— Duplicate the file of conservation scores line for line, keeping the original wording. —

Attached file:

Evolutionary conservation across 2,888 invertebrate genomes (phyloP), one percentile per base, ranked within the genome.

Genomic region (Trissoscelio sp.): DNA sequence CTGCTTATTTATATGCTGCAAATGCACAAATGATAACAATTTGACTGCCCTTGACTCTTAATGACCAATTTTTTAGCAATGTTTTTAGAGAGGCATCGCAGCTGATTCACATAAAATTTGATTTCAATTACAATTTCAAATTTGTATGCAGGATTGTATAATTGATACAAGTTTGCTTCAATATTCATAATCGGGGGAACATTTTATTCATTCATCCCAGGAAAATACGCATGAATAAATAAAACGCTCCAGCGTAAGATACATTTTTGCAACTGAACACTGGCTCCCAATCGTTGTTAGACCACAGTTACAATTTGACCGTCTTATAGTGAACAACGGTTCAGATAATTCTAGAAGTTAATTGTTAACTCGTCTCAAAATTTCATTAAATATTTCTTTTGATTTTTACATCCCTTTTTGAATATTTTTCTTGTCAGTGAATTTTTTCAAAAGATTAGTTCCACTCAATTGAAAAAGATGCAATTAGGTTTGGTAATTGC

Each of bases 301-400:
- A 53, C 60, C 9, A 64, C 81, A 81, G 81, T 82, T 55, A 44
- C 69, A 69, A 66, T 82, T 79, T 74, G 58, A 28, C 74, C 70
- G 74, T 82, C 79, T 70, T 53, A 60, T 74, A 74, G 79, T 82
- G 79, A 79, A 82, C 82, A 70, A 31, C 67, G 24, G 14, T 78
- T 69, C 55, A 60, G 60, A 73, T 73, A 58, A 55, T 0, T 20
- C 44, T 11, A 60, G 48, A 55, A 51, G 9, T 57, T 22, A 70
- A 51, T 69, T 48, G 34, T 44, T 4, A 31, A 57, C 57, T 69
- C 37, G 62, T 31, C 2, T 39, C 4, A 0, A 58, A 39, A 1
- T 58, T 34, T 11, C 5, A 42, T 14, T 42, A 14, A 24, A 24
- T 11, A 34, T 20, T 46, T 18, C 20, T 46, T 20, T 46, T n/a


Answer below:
Evolutionary conservation across 2,888 invertebrate genomes (phyloP), one percentile per base, ranked within the genome.

Genomic region (Trissoscelio sp.): DNA sequence CTGCTTATTTATATGCTGCAAATGCACAAATGATAACAATTTGACTGCCCTTGACTCTTAATGACCAATTTTTTAGCAATGTTTTTAGAGAGGCATCGCAGCTGATTCACATAAAATTTGATTTCAATTACAATTTCAAATTTGTATGCAGGATTGTATAATTGATACAAGTTTGCTTCAATATTCATAATCGGGGGAACATTTTATTCATTCATCCCAGGAAAATACGCATGAATAAATAAAACGCTCCAGCGTAAGATACATTTTTGCAACTGAACACTGGCTCCCAATCGTTGTTAGACCACAGTTACAATTTGACCGTCTTATAGTGAACAACGGTTCAGATAATTCTAGAAGTTAATTGTTAACTCGTCTCAAAATTTCATTAAATATTTCTTTTGATTTTTACATCCCTTTTTGAATATTTTTCTTGTCAGTGAATTTTTTCAAAAGATTAGTTCCACTCAATTGAAAAAGATGCAATTAGGTTTGGTAATTGC

Each of bases 301-400:
- A 53, C 60, C 9, A 64, C 81, A 81, G 81, T 82, T 55, A 44
- C 69, A 69, A 66, T 82, T 79, T 74, G 58, A 28, C 74, C 70
- G 74, T 82, C 79, T 70, T 53, A 60, T 74, A 74, G 79, T 82
- G 79, A 79, A 82, C 82, A 70, A 31, C 67, G 24, G 14, T 78
- T 69, C 55, A 60, G 60, A 73, T 73, A 58, A 55, T 0, T 20
- C 44, T 11, A 60, G 48, A 55, A 51, G 9, T 57, T 22, A 70
- A 51, T 69, T 48, G 34, T 44, T 4, A 31, A 57, C 57, T 69
- C 37, G 62, T 31, C 2, T 39, C 4, A 0, A 58, A 39, A 1
- T 58, T 34, T 11, C 5, A 42, T 14, T 42, A 14, A 24, A 24
- T 11, A 34, T 20, T 46, T 18, C 20, T 46, T 20, T 46, T n/a